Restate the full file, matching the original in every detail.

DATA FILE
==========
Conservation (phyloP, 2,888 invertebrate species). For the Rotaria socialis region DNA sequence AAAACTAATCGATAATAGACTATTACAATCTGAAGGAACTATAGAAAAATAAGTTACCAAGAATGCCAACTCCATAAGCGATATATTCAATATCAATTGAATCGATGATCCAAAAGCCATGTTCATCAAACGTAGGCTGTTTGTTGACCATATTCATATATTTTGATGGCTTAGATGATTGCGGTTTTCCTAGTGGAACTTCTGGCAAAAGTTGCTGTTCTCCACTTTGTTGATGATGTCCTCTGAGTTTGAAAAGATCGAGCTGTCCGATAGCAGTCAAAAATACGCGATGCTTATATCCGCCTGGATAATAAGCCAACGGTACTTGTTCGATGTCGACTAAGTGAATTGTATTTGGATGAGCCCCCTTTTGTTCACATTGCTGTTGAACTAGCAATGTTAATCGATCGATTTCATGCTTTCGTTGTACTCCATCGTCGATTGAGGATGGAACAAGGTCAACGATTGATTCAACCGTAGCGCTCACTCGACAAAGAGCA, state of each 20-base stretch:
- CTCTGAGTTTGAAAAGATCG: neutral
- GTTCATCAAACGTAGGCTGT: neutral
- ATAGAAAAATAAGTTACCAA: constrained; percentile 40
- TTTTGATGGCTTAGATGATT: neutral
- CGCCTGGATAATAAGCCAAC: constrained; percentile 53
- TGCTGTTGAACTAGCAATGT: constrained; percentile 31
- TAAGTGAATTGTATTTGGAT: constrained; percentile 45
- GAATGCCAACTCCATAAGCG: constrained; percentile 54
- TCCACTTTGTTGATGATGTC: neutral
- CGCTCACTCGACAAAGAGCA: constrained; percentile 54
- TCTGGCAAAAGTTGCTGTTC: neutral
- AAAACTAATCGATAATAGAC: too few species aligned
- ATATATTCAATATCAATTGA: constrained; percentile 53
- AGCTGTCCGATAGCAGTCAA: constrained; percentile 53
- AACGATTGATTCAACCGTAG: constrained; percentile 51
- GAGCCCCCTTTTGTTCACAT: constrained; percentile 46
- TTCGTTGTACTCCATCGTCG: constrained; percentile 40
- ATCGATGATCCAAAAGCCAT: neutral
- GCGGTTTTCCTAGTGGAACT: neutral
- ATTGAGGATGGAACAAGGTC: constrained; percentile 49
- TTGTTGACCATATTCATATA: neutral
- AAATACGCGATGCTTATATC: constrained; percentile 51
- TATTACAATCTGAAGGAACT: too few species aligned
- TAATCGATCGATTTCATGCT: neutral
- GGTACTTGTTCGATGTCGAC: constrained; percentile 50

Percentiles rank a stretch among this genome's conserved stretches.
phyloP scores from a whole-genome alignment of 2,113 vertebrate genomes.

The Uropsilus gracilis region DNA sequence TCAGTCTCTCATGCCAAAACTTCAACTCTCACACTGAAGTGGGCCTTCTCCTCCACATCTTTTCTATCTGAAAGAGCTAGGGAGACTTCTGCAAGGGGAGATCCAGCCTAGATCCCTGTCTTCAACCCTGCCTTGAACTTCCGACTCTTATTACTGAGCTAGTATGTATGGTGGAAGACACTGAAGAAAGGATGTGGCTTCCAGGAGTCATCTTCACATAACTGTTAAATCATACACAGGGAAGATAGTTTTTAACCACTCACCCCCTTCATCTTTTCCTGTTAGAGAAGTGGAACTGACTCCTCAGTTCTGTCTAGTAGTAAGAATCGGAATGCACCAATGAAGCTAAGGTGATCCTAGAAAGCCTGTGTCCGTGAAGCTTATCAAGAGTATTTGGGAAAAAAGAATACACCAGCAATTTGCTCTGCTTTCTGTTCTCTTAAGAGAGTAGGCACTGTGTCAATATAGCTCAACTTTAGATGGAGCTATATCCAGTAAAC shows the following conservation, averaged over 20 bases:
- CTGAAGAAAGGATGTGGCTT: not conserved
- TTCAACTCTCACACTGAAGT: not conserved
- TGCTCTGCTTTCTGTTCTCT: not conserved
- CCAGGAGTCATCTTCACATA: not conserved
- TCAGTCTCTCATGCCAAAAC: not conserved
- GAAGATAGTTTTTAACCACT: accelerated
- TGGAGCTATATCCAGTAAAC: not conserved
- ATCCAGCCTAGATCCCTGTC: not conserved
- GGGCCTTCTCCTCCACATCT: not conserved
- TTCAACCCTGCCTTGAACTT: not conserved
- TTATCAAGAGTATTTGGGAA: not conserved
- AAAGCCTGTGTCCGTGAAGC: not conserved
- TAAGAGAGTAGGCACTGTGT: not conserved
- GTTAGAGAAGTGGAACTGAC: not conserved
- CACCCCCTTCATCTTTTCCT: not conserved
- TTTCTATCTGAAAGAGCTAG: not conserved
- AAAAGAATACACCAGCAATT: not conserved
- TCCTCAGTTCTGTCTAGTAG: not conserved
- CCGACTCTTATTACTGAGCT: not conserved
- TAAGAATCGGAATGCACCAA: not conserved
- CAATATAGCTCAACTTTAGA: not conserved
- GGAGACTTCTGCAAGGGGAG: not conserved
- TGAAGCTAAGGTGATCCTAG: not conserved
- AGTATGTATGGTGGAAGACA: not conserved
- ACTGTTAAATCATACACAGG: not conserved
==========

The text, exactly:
Conservation (phyloP, 2,888 invertebrate species). For the Rotaria socialis region DNA sequence AAAACTAATCGATAATAGACTATTACAATCTGAAGGAACTATAGAAAAATAAGTTACCAAGAATGCCAACTCCATAAGCGATATATTCAATATCAATTGAATCGATGATCCAAAAGCCATGTTCATCAAACGTAGGCTGTTTGTTGACCATATTCATATATTTTGATGGCTTAGATGATTGCGGTTTTCCTAGTGGAACTTCTGGCAAAAGTTGCTGTTCTCCACTTTGTTGATGATGTCCTCTGAGTTTGAAAAGATCGAGCTGTCCGATAGCAGTCAAAAATACGCGATGCTTATATCCGCCTGGATAATAAGCCAACGGTACTTGTTCGATGTCGACTAAGTGAATTGTATTTGGATGAGCCCCCTTTTGTTCACATTGCTGTTGAACTAGCAATGTTAATCGATCGATTTCATGCTTTCGTTGTACTCCATCGTCGATTGAGGATGGAACAAGGTCAACGATTGATTCAACCGTAGCGCTCACTCGACAAAGAGCA, state of each 20-base stretch:
- CTCTGAGTTTGAAAAGATCG: neutral
- GTTCATCAAACGTAGGCTGT: neutral
- ATAGAAAAATAAGTTACCAA: constrained; percentile 40
- TTTTGATGGCTTAGATGATT: neutral
- CGCCTGGATAATAAGCCAAC: constrained; percentile 53
- TGCTGTTGAACTAGCAATGT: constrained; percentile 31
- TAAGTGAATTGTATTTGGAT: constrained; percentile 45
- GAATGCCAACTCCATAAGCG: constrained; percentile 54
- TCCACTTTGTTGATGATGTC: neutral
- CGCTCACTCGACAAAGAGCA: constrained; percentile 54
- TCTGGCAAAAGTTGCTGTTC: neutral
- AAAACTAATCGATAATAGAC: too few species aligned
- ATATATTCAATATCAATTGA: constrained; percentile 53
- AGCTGTCCGATAGCAGTCAA: constrained; percentile 53
- AACGATTGATTCAACCGTAG: constrained; percentile 51
- GAGCCCCCTTTTGTTCACAT: constrained; percentile 46
- TTCGTTGTACTCCATCGTCG: constrained; percentile 40
- ATCGATGATCCAAAAGCCAT: neutral
- GCGGTTTTCCTAGTGGAACT: neutral
- ATTGAGGATGGAACAAGGTC: constrained; percentile 49
- TTGTTGACCATATTCATATA: neutral
- AAATACGCGATGCTTATATC: constrained; percentile 51
- TATTACAATCTGAAGGAACT: too few species aligned
- TAATCGATCGATTTCATGCT: neutral
- GGTACTTGTTCGATGTCGAC: constrained; percentile 50

Percentiles rank a stretch among this genome's conserved stretches.
phyloP scores from a whole-genome alignment of 2,113 vertebrate genomes.

The Uropsilus gracilis region DNA sequence TCAGTCTCTCATGCCAAAACTTCAACTCTCACACTGAAGTGGGCCTTCTCCTCCACATCTTTTCTATCTGAAAGAGCTAGGGAGACTTCTGCAAGGGGAGATCCAGCCTAGATCCCTGTCTTCAACCCTGCCTTGAACTTCCGACTCTTATTACTGAGCTAGTATGTATGGTGGAAGACACTGAAGAAAGGATGTGGCTTCCAGGAGTCATCTTCACATAACTGTTAAATCATACACAGGGAAGATAGTTTTTAACCACTCACCCCCTTCATCTTTTCCTGTTAGAGAAGTGGAACTGACTCCTCAGTTCTGTCTAGTAGTAAGAATCGGAATGCACCAATGAAGCTAAGGTGATCCTAGAAAGCCTGTGTCCGTGAAGCTTATCAAGAGTATTTGGGAAAAAAGAATACACCAGCAATTTGCTCTGCTTTCTGTTCTCTTAAGAGAGTAGGCACTGTGTCAATATAGCTCAACTTTAGATGGAGCTATATCCAGTAAAC shows the following conservation, averaged over 20 bases:
- CTGAAGAAAGGATGTGGCTT: not conserved
- TTCAACTCTCACACTGAAGT: not conserved
- TGCTCTGCTTTCTGTTCTCT: not conserved
- CCAGGAGTCATCTTCACATA: not conserved
- TCAGTCTCTCATGCCAAAAC: not conserved
- GAAGATAGTTTTTAACCACT: accelerated
- TGGAGCTATATCCAGTAAAC: not conserved
- ATCCAGCCTAGATCCCTGTC: not conserved
- GGGCCTTCTCCTCCACATCT: not conserved
- TTCAACCCTGCCTTGAACTT: not conserved
- TTATCAAGAGTATTTGGGAA: not conserved
- AAAGCCTGTGTCCGTGAAGC: not conserved
- TAAGAGAGTAGGCACTGTGT: not conserved
- GTTAGAGAAGTGGAACTGAC: not conserved
- CACCCCCTTCATCTTTTCCT: not conserved
- TTTCTATCTGAAAGAGCTAG: not conserved
- AAAAGAATACACCAGCAATT: not conserved
- TCCTCAGTTCTGTCTAGTAG: not conserved
- CCGACTCTTATTACTGAGCT: not conserved
- TAAGAATCGGAATGCACCAA: not conserved
- CAATATAGCTCAACTTTAGA: not conserved
- GGAGACTTCTGCAAGGGGAG: not conserved
- TGAAGCTAAGGTGATCCTAG: not conserved
- AGTATGTATGGTGGAAGACA: not conserved
- ACTGTTAAATCATACACAGG: not conserved